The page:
1: Introduction: long-term effects of ecstasy
An effective way of starting a presentation is to present something interesting or provocative. This first image shows sections taken from the neocortex of monkeys that were given ecstasy twice a day for 4 days (control monkeys were given saline). The section on the left, taken from the brain of a control monkey, shows the presence of a lot of serotonin. The middle section shows a section from a monkey two weeks after receiving ecstasy. Point out that most of the serotonin is gone. The section on the right shows a section from a monkey seven years after receiving ecstasy. Point out that although there has been some recovery of serotonin, the brain still has not returned to normal. Indicate that you will discuss this in your talk in more detail. Introduce the purpose of your presentation. Indicate that you will explain how ecstasy interacts with specific targets in the brain and what can happen after repeated or long-term use. Tell the students that you will review how neurons communicate with each other and how ecstasy alters this communication, resulting in changes in mood, behavior, and memory.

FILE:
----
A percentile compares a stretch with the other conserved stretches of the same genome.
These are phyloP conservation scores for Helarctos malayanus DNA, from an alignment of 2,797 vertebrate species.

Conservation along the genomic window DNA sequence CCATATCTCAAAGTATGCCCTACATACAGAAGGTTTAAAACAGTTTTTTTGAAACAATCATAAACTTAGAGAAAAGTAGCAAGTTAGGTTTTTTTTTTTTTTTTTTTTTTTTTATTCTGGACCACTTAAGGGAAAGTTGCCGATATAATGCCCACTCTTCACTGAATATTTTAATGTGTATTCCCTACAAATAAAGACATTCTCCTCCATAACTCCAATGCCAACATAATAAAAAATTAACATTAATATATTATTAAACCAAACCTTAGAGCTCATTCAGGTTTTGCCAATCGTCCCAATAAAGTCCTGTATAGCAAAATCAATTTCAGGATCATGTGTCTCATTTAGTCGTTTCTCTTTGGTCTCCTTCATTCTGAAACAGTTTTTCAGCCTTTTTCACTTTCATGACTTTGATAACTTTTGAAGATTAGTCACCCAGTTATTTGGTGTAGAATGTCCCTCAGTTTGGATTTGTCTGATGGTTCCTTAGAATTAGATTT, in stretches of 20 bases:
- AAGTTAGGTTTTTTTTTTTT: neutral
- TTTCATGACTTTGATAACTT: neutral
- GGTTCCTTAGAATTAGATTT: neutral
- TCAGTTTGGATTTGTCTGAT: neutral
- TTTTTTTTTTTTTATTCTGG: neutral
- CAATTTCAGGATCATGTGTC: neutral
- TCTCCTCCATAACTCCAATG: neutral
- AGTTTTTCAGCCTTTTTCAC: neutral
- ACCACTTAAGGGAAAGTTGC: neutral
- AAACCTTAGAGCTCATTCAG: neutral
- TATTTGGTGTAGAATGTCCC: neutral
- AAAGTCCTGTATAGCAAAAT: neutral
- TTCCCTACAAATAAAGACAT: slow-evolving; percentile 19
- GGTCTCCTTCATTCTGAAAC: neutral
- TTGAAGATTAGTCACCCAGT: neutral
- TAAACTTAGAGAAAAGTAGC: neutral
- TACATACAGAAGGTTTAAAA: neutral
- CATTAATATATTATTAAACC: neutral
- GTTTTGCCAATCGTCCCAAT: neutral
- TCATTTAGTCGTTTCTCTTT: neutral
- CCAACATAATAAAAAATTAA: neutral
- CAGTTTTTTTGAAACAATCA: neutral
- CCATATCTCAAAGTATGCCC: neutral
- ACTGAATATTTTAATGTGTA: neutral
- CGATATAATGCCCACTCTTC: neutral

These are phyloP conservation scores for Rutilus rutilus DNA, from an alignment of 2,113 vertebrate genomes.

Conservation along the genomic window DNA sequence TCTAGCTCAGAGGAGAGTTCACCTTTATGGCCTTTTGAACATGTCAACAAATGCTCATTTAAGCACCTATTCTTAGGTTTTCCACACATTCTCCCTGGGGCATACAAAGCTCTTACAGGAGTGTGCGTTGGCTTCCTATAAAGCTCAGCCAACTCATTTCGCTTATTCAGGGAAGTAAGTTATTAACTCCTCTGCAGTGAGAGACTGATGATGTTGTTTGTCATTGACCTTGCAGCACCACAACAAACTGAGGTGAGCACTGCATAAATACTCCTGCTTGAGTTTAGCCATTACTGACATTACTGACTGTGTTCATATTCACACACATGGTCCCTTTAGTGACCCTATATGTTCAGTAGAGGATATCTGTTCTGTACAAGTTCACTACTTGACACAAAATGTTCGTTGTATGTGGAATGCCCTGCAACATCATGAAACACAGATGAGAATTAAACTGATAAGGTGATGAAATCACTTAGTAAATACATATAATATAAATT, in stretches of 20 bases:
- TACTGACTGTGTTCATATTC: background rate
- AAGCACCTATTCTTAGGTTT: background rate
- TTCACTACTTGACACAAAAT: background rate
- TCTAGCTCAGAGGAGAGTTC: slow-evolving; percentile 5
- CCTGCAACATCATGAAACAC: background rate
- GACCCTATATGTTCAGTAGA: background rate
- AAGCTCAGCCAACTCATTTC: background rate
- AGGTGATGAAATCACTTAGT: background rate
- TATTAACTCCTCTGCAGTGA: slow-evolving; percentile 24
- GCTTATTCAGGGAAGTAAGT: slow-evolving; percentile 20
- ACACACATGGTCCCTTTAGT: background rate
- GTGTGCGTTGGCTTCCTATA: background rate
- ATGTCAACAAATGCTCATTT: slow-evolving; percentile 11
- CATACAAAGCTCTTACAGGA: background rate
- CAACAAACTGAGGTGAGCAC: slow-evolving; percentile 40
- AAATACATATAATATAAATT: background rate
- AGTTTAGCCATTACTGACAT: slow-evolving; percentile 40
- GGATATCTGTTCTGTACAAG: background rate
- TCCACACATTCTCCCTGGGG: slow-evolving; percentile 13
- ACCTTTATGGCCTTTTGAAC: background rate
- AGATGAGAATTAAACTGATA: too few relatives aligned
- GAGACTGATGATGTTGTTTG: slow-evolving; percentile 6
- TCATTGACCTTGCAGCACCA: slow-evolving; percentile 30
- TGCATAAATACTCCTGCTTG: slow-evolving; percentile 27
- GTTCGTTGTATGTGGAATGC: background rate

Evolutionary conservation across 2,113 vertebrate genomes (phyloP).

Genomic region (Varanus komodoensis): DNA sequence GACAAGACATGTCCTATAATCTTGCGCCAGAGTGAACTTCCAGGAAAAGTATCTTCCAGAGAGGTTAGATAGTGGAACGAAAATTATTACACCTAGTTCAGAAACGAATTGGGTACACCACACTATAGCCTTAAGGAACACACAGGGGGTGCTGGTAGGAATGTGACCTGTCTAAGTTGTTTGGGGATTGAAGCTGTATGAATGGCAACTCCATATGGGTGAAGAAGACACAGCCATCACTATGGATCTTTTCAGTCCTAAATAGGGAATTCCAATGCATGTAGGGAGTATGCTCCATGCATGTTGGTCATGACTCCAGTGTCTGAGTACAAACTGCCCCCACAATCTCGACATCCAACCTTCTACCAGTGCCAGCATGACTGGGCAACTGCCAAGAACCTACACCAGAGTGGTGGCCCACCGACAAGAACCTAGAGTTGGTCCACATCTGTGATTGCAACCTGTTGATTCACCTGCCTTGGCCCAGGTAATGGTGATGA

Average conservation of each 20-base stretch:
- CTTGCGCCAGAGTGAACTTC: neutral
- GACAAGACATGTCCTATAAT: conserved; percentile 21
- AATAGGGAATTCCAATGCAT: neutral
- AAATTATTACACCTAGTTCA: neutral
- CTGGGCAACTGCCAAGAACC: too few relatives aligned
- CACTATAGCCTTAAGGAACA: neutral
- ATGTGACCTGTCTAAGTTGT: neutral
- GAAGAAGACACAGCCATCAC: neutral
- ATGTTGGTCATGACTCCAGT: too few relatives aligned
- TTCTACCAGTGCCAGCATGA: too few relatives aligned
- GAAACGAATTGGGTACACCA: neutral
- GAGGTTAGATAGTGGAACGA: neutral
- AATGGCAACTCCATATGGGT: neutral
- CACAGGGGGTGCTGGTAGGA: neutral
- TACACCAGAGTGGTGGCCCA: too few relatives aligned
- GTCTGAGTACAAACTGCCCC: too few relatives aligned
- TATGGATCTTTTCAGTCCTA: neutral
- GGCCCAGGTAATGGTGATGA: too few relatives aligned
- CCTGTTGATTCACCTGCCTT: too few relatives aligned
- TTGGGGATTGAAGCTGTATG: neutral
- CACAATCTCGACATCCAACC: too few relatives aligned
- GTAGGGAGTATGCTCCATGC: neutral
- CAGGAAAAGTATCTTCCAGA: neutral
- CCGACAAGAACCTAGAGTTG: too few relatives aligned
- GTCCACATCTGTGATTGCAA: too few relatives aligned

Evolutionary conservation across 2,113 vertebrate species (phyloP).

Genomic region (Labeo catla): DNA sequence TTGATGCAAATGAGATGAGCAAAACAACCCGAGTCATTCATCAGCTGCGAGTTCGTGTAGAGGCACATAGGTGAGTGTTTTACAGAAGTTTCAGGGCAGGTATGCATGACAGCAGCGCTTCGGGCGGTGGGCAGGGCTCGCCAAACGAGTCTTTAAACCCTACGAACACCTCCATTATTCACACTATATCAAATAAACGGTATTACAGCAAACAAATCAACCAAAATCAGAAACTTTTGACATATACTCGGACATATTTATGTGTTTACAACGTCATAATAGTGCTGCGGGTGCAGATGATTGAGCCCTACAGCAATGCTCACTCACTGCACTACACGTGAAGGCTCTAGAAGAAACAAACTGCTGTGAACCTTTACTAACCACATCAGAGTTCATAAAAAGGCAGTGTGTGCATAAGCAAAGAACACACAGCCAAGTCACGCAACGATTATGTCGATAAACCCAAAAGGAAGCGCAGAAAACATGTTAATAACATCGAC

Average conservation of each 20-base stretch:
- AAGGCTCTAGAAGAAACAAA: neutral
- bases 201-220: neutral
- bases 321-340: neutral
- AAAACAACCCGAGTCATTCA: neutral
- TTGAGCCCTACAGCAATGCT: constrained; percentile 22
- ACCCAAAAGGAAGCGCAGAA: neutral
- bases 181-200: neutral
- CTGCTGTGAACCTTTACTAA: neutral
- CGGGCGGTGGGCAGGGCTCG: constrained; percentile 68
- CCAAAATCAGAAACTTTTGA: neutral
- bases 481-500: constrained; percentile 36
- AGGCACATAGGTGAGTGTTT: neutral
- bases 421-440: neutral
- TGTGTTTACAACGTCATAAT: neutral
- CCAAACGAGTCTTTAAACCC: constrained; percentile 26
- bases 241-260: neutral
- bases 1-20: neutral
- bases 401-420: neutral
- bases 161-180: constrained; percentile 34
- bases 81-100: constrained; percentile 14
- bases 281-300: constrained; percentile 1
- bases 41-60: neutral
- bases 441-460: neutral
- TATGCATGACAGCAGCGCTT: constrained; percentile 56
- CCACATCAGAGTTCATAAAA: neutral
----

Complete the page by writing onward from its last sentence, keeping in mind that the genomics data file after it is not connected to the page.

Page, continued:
Cite this article
NIDA. (2007, January 4). The Neurobiology of Ecstasy (MDMA). Retrieved from https://www.drugabuse.gov/publications/teaching-packets/neurobiology-ecstasy-mdma
Explores the consequences of drug abuse on the brain and body and introduces the topics of prevention, and treatment.